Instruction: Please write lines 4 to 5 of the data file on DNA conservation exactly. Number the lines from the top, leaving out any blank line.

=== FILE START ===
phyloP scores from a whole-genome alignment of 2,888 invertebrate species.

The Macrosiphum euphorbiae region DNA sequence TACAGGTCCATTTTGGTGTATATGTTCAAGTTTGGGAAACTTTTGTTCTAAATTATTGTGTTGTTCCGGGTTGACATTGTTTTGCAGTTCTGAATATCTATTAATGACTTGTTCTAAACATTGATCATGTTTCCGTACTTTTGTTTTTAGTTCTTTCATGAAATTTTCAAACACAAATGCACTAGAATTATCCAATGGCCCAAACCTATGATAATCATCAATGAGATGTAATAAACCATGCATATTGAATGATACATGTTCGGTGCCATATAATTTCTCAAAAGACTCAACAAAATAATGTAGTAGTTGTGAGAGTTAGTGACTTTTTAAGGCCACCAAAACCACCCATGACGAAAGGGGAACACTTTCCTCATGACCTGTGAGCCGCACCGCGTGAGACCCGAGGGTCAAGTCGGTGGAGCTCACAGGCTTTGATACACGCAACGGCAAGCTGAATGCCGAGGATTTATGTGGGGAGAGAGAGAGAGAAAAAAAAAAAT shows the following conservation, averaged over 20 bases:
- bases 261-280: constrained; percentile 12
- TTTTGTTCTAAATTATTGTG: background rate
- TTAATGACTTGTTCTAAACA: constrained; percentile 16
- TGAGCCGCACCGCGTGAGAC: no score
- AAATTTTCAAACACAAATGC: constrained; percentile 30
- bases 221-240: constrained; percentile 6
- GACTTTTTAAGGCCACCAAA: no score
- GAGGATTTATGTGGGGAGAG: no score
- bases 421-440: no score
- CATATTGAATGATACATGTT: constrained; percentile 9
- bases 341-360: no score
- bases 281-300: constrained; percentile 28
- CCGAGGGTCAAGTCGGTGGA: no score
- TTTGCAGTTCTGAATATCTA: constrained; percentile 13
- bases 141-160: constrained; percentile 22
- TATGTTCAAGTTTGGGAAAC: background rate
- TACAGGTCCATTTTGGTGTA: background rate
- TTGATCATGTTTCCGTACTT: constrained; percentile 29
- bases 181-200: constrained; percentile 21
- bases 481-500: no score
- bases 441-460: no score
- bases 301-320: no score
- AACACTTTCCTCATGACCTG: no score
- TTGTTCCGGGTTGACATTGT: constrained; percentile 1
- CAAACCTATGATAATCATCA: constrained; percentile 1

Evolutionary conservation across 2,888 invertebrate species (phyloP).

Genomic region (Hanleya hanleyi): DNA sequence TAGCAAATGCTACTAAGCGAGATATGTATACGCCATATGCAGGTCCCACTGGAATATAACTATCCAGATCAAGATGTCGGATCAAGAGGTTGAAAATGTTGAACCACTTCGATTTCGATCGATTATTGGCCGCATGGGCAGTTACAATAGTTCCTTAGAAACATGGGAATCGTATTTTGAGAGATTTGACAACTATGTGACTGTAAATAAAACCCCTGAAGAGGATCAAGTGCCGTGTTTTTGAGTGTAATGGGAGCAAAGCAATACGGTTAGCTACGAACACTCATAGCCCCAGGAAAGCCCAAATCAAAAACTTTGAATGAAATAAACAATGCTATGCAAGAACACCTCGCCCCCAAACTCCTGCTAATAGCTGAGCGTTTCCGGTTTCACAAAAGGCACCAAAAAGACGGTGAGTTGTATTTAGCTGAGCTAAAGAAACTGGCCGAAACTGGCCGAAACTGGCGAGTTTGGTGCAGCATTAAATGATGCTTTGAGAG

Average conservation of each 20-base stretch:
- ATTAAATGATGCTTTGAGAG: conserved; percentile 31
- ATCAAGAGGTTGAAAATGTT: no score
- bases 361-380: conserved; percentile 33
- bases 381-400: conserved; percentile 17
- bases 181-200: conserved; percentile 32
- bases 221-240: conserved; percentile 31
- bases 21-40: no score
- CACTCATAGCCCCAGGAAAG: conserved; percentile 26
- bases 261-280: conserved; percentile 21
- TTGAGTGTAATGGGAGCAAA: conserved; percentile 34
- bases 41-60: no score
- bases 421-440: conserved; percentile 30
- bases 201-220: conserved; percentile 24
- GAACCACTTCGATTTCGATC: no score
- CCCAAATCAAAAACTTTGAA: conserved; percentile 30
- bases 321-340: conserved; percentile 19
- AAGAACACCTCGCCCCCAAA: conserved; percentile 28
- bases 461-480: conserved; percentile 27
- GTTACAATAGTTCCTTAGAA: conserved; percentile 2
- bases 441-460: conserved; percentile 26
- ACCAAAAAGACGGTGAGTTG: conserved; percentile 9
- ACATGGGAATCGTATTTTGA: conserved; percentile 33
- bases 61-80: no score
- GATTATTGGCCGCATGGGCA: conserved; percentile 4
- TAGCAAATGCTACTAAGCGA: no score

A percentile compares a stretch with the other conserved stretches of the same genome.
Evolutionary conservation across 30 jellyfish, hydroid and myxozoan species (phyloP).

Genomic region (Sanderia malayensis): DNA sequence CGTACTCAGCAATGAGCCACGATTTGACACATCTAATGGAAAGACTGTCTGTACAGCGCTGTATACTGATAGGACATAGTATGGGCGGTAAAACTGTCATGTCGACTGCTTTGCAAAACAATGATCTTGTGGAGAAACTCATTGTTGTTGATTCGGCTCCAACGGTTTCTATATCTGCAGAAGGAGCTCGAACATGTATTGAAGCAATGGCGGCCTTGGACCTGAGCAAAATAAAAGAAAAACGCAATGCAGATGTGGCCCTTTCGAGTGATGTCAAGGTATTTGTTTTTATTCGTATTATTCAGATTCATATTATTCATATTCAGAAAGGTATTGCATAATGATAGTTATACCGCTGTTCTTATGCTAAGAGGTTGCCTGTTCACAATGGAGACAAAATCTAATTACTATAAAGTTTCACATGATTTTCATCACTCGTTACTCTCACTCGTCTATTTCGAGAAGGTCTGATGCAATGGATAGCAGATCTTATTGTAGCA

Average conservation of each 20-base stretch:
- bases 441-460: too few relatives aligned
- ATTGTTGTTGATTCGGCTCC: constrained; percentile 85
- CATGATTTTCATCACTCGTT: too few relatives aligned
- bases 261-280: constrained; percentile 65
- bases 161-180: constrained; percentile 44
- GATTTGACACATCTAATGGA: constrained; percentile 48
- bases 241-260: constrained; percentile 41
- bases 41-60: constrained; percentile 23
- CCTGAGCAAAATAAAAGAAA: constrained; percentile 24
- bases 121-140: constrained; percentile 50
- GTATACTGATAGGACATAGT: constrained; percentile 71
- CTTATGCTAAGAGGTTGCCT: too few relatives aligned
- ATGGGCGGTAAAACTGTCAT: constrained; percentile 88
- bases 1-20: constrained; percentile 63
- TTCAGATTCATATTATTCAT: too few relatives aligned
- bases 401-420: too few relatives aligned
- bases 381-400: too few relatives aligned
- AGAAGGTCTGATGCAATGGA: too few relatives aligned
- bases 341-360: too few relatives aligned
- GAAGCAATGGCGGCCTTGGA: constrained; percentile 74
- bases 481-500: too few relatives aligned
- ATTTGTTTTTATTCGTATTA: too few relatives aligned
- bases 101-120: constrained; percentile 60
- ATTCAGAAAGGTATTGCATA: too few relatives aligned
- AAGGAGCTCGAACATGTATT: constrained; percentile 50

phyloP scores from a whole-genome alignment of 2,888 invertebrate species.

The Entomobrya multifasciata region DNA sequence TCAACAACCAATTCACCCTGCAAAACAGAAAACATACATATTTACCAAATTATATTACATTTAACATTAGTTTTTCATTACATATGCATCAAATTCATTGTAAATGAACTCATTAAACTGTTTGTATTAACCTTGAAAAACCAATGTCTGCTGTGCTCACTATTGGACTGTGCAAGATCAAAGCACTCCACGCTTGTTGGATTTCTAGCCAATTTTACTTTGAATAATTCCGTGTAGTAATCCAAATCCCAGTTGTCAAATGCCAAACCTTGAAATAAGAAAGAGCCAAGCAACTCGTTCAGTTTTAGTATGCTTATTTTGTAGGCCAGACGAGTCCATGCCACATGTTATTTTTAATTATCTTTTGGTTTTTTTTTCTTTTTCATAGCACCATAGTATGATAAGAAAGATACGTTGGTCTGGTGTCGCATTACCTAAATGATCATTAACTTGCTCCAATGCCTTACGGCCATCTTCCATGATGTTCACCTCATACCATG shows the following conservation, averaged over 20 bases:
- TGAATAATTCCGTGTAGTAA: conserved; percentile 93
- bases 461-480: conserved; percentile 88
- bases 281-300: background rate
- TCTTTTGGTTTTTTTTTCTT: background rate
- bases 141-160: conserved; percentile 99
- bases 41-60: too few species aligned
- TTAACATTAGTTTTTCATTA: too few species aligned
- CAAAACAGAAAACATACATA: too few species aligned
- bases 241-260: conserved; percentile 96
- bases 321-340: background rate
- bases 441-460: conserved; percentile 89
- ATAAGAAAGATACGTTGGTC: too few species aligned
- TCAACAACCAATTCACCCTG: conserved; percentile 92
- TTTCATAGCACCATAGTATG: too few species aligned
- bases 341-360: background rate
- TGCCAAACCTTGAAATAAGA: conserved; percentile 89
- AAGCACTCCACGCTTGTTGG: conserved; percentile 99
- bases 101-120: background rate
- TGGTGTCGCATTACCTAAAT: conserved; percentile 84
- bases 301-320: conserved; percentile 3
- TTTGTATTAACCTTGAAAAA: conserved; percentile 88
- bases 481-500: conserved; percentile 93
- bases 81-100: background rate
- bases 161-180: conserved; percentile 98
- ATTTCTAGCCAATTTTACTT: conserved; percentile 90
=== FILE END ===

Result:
- TTTTGTTCTAAATTATTGTG: background rate
- TTAATGACTTGTTCTAAACA: constrained; percentile 16